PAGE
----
The Demand for Health Insurance in the Group Setting: Can You Always Get What You Want?

26 Pages Posted: 4 Mar 2007

See all articles by Mark V. Pauly

Mark V. Pauly

University of Pennsylvania - Health Care Systems Department; National Bureau of Economic Research (NBER)

Bradley Herring

Emory University - Department of Health Policy and Management

Abstract

To what extent do health benefits obtained in the employment-based setting reflect individual preferences? We examine this question by comparing the relationship between person-level characteristics and the plans they obtain in a group setting to the relationship observed in the individual insurance market, using data from the 1996-1997 and 1998-1999 Community Tracking Study's Household Surveys. We also examine the effect of unions on group choice. Our structural models of the demand for insurance indicate that plans obtained in the group setting often reflect underlying individual preferences for insurance, but we consistently observe significantly different effects of ethnicity and unionization.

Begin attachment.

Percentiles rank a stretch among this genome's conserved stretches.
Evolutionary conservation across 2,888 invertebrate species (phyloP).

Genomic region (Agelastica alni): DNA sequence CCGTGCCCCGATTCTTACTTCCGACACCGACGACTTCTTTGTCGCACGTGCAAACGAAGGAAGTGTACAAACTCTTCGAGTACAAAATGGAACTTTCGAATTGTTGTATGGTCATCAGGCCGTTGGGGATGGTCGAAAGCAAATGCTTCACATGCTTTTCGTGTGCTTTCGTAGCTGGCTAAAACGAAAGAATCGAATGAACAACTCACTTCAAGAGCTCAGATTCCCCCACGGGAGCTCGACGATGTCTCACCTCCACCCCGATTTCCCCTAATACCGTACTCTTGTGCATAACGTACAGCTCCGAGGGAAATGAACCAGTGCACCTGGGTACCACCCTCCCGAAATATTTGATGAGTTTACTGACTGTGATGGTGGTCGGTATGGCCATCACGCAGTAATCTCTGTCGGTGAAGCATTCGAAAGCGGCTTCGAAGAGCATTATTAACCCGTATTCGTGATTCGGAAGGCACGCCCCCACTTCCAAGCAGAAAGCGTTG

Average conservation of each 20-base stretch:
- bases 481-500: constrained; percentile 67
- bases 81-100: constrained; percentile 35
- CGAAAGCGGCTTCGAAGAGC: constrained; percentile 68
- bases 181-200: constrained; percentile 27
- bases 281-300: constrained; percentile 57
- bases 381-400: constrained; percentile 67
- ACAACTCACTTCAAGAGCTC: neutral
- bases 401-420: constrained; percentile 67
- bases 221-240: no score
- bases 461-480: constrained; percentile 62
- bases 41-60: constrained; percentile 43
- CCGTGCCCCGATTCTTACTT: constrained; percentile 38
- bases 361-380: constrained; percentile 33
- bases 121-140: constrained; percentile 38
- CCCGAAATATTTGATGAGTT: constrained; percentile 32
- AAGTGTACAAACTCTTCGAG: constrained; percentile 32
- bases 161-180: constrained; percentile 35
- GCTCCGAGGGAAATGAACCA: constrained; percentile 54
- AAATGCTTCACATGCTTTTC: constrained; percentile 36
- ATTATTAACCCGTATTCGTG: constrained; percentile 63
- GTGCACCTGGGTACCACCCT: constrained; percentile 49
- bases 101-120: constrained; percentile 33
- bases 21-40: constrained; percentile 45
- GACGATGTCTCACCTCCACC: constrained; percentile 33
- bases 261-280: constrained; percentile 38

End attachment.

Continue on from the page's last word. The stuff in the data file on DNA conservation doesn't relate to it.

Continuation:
Suggested Citation

Pauly, Mark V. and Herring, Bradley, The Demand for Health Insurance in the Group Setting: Can You Always Get What You Want?. Journal of Risk & Insurance, Vol. 74, No. 1, pp. 115-140, March 2007. Available at SSRN: https://ssrn.com/abstract=967840 or http://dx.doi.org/10.1111/j.1539-6975.2007.00204.x

Mark V. Pauly (Contact Author)

University of Pennsylvania - Health Care Systems Department ( email )

3641 Locust Walk
208 Colonial Penn Center
Philadelphia, PA 19104-6358
United States

National Bureau of Economic Research (NBER)

1050 Massachusetts Avenue
Cambridge, MA 02138
United States

Bradley Herring

Emory University - Department of Health Policy and Management ( email )

1518 Clifton Road NE
Atlanta, GA 30322
United States

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